It’s a shame that most of the world doesn’t celebrate the important holiday that is so popular in Greece. It was on this day in 1940, that the Greek government replied, “No!” Do any of us remember being taught about the significance of October 28, 1940 from our history courses?
At 4:00 in the morning of the 28th, Greek dictator Ioannis Metaxas was awakened by the ambassador from Fascist Italy, Emanuele Grazzi. A consortium of Germans and Italians demanded that the nation of Greece permit military forces of the Axis powers to enter Greece and to occupy unspecified strategic locations. The ambassador gave Metaxas three hours to comply with demands or face military invasion by the Italians.
The reply to the Italian ambassador was short and curt. Tradition says that Metaxas answered with the Greek word for no, “όχι !” (pronounced “ohee”). Official Greek sources, however, say the actual statement was, “Alors, c’est la guerre (Then it is war).”
An hour and a half later, very heavily armed Italian divisions began moving from Italian occupied Albania towards the Greek border. The Italian army had more than ten times the technical advantage over Greece plus overwhelming sea and air superiority.
More than 200,000 Italians advanced about 25 kilometres across the Greek border but were soon ensnared by the much smaller, poorer Greek military.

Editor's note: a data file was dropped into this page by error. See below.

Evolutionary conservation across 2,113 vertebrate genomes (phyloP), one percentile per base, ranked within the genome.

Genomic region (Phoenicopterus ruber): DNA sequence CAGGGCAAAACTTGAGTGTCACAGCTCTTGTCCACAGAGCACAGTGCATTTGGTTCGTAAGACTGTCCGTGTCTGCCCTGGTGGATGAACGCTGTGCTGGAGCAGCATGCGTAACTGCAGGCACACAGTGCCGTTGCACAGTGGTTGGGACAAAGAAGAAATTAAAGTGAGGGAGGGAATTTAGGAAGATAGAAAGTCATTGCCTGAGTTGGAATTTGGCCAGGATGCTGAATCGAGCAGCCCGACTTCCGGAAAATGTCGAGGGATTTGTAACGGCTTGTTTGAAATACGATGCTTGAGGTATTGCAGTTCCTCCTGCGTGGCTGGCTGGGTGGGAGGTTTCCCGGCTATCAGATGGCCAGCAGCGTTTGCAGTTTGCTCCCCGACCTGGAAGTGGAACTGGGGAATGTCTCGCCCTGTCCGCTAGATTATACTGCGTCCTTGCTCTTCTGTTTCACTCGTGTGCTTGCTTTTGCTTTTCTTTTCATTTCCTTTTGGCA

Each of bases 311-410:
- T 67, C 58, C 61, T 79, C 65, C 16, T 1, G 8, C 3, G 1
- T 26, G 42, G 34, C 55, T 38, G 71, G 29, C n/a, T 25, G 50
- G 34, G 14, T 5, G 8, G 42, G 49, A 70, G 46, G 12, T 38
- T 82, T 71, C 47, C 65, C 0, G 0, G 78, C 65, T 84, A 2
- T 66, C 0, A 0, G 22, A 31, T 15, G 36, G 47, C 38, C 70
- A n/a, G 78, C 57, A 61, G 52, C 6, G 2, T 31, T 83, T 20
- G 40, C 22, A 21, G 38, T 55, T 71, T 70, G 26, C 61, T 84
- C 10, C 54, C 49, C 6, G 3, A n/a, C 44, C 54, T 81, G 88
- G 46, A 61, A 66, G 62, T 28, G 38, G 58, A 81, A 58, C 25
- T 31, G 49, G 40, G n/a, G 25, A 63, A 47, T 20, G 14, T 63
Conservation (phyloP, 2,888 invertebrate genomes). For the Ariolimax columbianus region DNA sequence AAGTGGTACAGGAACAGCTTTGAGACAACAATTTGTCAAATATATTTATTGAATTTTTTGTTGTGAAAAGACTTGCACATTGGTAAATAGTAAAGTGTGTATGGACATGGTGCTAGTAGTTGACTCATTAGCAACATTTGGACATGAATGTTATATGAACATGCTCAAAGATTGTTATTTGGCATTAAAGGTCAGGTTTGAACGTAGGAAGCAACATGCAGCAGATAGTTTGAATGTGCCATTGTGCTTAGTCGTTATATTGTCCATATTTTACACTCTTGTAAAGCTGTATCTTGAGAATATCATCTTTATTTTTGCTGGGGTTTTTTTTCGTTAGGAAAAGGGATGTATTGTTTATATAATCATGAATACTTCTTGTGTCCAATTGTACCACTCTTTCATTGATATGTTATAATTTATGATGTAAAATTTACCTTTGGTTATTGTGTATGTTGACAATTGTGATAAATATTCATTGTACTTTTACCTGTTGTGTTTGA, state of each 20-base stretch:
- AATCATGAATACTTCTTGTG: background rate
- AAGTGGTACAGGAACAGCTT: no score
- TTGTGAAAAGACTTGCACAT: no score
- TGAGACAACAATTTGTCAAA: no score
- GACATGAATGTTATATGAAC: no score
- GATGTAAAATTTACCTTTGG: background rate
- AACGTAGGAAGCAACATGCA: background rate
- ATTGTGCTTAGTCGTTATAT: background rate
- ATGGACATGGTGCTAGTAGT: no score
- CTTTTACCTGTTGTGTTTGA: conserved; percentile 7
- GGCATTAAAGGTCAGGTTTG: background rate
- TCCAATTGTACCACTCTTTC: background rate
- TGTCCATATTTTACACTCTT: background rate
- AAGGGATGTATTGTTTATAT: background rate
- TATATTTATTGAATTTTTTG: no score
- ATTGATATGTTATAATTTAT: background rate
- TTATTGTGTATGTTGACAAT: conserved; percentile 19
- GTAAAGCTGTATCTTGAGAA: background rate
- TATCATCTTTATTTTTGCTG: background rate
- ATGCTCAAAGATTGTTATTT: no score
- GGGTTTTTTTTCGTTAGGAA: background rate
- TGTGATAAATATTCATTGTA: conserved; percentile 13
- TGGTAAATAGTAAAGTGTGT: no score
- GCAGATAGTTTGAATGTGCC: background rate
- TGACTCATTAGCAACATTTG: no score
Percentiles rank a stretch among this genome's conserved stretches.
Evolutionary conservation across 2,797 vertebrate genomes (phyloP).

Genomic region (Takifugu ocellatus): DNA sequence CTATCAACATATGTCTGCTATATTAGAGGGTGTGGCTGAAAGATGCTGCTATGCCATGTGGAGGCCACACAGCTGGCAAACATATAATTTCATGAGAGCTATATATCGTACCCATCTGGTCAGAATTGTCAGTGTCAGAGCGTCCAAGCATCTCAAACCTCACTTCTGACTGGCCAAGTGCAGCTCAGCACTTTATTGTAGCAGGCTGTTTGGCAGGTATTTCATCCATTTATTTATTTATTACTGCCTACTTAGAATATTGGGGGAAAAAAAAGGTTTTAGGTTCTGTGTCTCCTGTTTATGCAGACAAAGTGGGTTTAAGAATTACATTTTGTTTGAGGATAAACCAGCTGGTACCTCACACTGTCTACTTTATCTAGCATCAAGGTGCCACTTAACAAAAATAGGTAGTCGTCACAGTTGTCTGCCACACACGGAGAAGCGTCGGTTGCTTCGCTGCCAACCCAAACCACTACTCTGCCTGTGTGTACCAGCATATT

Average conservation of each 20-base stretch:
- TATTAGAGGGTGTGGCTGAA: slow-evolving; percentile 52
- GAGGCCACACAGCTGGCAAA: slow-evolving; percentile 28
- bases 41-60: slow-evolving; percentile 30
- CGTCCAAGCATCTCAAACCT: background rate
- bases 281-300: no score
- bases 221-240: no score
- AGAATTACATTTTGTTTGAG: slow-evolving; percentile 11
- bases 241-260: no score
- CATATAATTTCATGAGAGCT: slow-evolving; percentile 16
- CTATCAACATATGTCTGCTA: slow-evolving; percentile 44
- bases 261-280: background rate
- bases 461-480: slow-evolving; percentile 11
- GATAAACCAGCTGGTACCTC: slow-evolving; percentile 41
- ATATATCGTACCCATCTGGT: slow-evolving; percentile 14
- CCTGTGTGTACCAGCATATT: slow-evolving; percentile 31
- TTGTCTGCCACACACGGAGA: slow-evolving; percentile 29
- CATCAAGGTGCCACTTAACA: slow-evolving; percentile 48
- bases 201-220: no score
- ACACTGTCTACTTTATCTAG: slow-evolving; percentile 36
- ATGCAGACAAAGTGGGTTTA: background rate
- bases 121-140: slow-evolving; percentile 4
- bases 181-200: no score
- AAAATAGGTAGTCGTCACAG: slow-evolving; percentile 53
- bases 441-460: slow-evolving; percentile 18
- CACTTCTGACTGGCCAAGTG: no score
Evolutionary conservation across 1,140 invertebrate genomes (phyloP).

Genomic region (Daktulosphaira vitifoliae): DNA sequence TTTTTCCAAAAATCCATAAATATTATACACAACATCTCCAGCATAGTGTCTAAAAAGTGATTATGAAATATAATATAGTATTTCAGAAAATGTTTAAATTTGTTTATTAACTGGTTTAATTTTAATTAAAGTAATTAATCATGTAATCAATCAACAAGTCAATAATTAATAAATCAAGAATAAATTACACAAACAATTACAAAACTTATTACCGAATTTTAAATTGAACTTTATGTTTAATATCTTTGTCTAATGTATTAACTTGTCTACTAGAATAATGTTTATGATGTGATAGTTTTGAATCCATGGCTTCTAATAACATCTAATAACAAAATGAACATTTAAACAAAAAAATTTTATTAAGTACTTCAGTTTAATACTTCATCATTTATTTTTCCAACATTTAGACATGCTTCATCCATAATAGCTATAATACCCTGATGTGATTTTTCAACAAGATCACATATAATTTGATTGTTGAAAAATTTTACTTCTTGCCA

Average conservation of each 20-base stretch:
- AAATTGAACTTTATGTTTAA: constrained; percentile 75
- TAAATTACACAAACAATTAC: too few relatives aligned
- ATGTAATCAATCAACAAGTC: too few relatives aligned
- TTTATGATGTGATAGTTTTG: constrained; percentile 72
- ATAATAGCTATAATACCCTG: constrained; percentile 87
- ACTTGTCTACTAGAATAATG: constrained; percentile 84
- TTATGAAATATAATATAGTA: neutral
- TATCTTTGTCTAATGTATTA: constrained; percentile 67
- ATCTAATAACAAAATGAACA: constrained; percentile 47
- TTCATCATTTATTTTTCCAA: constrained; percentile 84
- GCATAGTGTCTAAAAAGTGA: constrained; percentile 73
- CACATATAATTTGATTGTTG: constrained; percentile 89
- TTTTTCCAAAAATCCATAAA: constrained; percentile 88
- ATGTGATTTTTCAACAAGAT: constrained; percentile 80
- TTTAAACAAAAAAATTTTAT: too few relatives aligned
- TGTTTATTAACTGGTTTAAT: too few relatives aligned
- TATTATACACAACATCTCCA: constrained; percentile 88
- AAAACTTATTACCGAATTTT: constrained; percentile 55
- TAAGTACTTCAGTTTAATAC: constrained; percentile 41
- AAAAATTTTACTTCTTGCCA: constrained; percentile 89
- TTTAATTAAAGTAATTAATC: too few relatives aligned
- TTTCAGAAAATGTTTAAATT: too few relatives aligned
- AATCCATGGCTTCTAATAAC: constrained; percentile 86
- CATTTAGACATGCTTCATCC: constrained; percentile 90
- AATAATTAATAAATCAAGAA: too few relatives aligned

After hearing the news about the Italian threats and actions, Greeks began mass demonstrations on the streets of Athens and other Greek cities. The unifying shouts and cries were the simple word, όχι!
The Greek forces managed to not only engage the Italian military, but the Hellenic army enjoyed territorial gains by advancing into Albania during the initial six-month battle against Mussolini’s forces. By the end of the half-year Italian effort, over 12,000 Italians returned home as war casualties. Almost 14,000 Italian dead were buried in Northern Greece, about 25,000 were missing in action. An amazing 40,000 prisoners of war were imprisoned by Greece.
Dictator Benito Mussolini and his generals were shocked and outraged by the humiliating defeat. On the other hand, the demoralized allied countries were cheered by the actions of the Greeks. This victory was the very first one of World War Two for the Allied Powers.
The six month long Greek resistance that began on October 28, 1940 against the Axis Powers is considered to be the one crucial turning point in the war. Because of the obstinant Greeks, Hitler was forced to delay his invasion of the USSR. During the delay the Soviet Union was able to recover and refortify themselves. In turn, the Nazis lost the Soviet campaign. There were also repurcussions for Axis forces in North Africa because of the delay.
Unfortunately for the Greeks, Hitler was enraged by Greece. in April 1941, Nazi Germany began their own invasion of Greece and Crete. After two months of resistance fighting, Greece finally submitted to the Nazis. Despite the defeat, Cretan partisans continued an underground, guerrilla war against the German occupiers until the ultimate Allied victory.
So it is that the nation of Greece and people of Greek heritage around the world celebrate the day when Greece said, “όχι” (No!).
The Blue Jay of Happiness enjoys the fact that “no” was a positive word to say.